The significance of this thunderous win by Northampton can be assessed in future weeks. On the face of it, nothing has changed at the head of the Aviva Premiership – Saracens remain first and Northampton second, but the manner in which the Saints dismantled their visitors makes a nonsense of their relative positions.
It is four years and more since Saracens shipped so many points. For over an hour their scrum struggled desperately for survival, their line-out – normally so reliable – was uncertain and they could not cope with the dimension that has been added to Northampton’s game this season, much of it the result of Alex King’s arrival from France as attack coach.
Five of their six tries came from their spritely backs, though the best was scored by the game’s outstanding forward, Samu Manoa. Two of those tries fell to Ben Foden, not required as a full-back by England but issuing here as deafening a challenge to Mike Brown of Harlequins for the national job as he was able; to do so on a day when he was opposed by another England player, Alex Goode, spoke volumes.
“I think Ben should be involved with England’s 23 [against Australia next Saturday],” said Jim Mallinder, Saints’ director of rugby
Northampton’s was a team display par excellence in the absence of their England squad members. The injured captain, Dylan Hartley, could only look on with pride as Saracens, who were defeated for the first time this season against Toulouse last weekend, lost their unbeaten Premiership record, and if two tries in the final quarter displayed character, they did nothing to disturb Northampton’s dominance.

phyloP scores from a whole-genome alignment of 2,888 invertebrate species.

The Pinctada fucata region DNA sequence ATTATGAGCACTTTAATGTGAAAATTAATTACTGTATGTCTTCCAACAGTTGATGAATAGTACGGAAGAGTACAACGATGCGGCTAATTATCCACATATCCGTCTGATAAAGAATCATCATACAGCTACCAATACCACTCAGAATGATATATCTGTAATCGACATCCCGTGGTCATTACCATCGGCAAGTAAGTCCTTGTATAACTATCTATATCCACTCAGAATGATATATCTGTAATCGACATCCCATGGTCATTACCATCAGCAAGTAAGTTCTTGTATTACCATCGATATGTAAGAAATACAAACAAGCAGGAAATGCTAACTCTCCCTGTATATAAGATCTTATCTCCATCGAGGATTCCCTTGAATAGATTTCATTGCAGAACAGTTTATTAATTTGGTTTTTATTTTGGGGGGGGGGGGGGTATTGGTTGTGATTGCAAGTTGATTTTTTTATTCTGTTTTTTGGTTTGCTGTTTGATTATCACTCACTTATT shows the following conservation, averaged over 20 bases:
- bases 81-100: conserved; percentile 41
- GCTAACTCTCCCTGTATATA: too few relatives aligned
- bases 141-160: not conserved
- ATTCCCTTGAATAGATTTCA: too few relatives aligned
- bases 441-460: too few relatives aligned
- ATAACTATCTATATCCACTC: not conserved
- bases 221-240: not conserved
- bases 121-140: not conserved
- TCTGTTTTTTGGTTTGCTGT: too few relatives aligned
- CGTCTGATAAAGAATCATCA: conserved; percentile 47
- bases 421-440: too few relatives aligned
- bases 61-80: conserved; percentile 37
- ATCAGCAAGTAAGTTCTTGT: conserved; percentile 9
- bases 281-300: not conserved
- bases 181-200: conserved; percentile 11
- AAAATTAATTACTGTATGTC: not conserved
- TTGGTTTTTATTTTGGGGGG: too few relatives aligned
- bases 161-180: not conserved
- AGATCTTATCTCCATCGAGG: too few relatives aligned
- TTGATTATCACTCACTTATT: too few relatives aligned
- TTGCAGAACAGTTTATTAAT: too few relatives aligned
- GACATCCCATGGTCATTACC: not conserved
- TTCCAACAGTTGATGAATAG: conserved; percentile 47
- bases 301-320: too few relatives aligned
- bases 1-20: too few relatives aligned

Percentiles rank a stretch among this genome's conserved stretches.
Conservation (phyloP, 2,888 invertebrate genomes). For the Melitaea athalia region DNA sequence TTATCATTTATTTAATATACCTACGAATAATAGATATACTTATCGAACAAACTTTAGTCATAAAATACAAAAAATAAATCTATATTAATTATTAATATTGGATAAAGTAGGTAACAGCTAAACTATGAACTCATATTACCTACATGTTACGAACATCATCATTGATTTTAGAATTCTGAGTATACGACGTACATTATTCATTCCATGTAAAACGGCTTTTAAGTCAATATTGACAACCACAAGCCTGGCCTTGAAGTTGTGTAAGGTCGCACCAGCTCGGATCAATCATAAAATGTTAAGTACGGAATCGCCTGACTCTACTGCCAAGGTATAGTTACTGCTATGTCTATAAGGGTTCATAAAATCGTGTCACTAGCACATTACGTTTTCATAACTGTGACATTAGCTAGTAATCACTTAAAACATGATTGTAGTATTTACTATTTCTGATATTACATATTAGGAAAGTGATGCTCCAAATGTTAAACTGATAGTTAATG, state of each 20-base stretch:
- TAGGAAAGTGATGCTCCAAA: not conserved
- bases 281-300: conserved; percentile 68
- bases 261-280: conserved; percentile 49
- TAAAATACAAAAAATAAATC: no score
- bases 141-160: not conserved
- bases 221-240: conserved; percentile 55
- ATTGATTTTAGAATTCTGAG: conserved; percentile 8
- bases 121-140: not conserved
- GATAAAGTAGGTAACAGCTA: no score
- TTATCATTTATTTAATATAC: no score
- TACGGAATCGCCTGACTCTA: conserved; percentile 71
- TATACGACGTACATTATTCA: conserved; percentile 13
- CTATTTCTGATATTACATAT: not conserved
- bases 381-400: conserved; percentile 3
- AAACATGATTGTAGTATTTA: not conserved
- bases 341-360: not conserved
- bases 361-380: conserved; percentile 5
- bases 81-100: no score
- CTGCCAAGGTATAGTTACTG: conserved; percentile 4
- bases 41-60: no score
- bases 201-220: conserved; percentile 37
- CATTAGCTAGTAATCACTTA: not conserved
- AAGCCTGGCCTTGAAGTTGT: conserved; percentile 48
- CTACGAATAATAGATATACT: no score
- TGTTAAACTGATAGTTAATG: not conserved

Even though half their pack was with England, Northampton destroyed the opposing forwards with their driving maul and gave Kahn Fotuali’i a wonderful platform for his first home start. The speed of his pass allowed Stephen Myler to pull the strings while outside him Luther Burrell (left), itching to demonstrate that he, too, should not have been sent home by England, threw himself as energetically into defence as attack.
After an exchange of penalties, Northampton’s forwards and backs combined for the first try, scored by Jamie Elliott but made by Manoa, Fotuali’i, Alex Waller and Sam Dickinson. There were try-saving tackles at both ends while the best finish came from Manoa. A long run by Burrell earned Northampton a foothold in the opposing 22 and though Fotuali’i’s pass went to ground, Manoa picked up, slipped a tackle and sent Goode scudding the wrong way with a languid dummy before the American lock scored.
Foden’s two tries in the third quarter killed off any lingering Saracens hopes. The first stemmed from a long driving maul and a break by George Pisi; the second when Saracens missed a clearance to touch and Myler stabbed through a grub-kick which Foden reached first. That assured the bonus point that leaves Northampton one behind Saracens in the table, and though Duncan Taylor and Kelly Brown worked their way over to put a gloss on the scoreline for the visitors, Northampton were able to score in response through Burrell and Ken Pisi.
Mark McCall, the Saracens director of rugby, denied there had been any hangover from the European loss to Toulouse eight days earlier. “Our performance last week was of a high standard, here we were beaten in every area,” he said .
Northampton: B Foden (J Wilson, 66); K Pisi, G Pisi, L Burrell (D Waldouck, 66), J Elliott (R Glynn, 74); S Myler, K Fotuali’i; A Waller (E Waller, 62), M Haywood (R McMillan, 74), S Ma’afu (G Denman, 58), S Manoa (B Nutley, 66), C Day, C Clark, P Dowson (captain), S Dickinson (G J van Velze, 41).
Saracens: A Goode; M Tagicakibau (M Bosch, 53), C Wyles, D Taylor, D Strettle; N Mordt (B Ransom, 65), R Wigglesworth (N de Kock, 53); R Barrington (N Auterac, 65), S Brits (J George, 53), M Stevens (J Johnston, 53), S Borthwick (captain), A Hargreaves (M Botha, 53), K Brown, J Burger (J Wray, 58), E Joubert.
Referee: T Wigglesworth (Yorkshire).